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Sony NXCAM NEX-FS700 CineAlta
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Old May 16th, 2014, 08:43 PM   #16
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Re: Slog 2 and ISO

It seems to me SLog2's strength is in the log, in that it's tonal response is very 'linear' through its range. I'd think if anything that means you don't have to follow sony's arbitrary middle grey guideline or worry so much about being able to recover or change exposure. You don't have to worry about skintones falling in some knee area that can never really be brought back. I've had quite good luck exposing Slog2 anywhere from normal to +1 and +2 stops to minimize the appearance of noise in low light shooting or just minimize noise in general by 'exposing to the right'.

I've even found in low lit scenes if you overexpose around 1.5 stops images look quite nice if you skip the LUT and just restore normal saturation (and perhaps set black level back to taste).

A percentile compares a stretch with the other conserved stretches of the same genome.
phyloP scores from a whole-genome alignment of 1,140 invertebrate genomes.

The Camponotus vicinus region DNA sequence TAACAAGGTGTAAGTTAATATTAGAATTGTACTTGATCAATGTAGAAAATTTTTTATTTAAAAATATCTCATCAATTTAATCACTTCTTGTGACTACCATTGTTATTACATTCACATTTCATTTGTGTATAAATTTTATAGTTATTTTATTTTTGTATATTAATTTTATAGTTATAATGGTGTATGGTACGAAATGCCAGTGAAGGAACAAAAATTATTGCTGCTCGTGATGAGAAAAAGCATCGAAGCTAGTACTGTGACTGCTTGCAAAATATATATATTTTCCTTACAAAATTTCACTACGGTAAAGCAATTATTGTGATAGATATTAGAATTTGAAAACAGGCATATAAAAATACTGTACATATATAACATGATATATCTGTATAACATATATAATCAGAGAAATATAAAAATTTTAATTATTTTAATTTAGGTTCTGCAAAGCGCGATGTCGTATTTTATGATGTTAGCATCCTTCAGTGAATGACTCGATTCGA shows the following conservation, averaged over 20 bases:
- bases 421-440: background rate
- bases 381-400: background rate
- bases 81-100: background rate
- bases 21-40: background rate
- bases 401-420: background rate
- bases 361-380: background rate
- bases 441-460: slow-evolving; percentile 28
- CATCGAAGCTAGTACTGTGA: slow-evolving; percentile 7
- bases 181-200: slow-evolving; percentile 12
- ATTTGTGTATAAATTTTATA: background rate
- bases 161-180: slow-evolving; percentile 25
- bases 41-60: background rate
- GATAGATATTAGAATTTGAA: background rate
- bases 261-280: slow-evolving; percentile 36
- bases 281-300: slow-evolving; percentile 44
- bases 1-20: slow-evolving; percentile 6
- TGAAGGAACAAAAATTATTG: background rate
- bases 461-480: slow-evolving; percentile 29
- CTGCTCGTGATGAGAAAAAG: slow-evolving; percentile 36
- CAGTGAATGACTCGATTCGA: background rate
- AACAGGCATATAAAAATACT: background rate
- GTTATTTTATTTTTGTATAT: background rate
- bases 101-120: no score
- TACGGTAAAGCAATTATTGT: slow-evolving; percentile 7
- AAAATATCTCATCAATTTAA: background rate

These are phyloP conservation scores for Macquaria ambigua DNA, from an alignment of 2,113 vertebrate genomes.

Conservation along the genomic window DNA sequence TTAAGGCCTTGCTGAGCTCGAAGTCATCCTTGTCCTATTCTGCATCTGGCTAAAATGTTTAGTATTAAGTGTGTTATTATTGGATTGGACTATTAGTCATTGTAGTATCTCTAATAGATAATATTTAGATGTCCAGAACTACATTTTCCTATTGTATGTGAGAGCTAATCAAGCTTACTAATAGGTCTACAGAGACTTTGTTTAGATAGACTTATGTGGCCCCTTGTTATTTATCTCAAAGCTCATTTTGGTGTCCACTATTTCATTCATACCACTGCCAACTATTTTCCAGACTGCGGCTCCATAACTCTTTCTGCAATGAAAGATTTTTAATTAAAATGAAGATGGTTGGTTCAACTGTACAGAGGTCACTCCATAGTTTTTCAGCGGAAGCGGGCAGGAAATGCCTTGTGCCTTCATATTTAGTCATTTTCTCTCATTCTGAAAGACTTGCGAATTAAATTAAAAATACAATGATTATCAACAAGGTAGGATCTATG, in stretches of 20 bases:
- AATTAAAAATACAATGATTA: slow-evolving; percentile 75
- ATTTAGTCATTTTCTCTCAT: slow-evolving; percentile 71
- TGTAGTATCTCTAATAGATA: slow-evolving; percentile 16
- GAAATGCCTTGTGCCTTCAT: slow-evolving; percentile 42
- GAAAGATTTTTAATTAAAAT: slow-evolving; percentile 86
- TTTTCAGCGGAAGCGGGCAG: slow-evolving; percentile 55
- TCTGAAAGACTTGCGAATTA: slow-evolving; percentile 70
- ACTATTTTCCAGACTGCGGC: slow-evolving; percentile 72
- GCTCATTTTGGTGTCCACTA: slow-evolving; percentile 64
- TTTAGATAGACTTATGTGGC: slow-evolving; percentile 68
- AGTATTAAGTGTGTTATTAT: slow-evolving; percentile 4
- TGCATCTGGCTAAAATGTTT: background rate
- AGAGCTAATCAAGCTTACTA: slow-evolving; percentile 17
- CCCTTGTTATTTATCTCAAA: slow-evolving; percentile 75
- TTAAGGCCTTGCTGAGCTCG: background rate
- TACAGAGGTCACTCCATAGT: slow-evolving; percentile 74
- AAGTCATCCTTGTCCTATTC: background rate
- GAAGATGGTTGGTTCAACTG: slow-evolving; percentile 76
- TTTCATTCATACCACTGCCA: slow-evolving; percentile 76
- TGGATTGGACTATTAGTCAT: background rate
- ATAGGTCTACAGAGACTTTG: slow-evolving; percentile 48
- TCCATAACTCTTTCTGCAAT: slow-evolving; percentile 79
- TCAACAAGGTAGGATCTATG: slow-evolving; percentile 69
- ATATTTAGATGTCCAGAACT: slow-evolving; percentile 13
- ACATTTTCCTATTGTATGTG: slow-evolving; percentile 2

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Old May 17th, 2014, 02:53 PM   #17
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Re: Slog 2 and ISO

No, SLog is not linear, it's log. every stop you go up the exposure range you are recording with effectively 50% less data than the previous. In effect the entire gamma curve is a "knee".

Remember each successive stop of exposure contains double the brightness range of the previous, yet log records each stop with roughly the same amount of data. So the further up the range you go the less data you have about the total tonal range of each stop. In practice this equates to a reduction in contrast in each stop as you go brighter. If you do over expose SLog it doesn't necessarily look over exposed in the traditional sense. It will grade down to a natural level and may look OK in isolation. But compare the over exposed shot with a correctly exposed shot and suddenly you see a whole load of extra subtle details in skin tones and textures that are not there in the over exposed shot.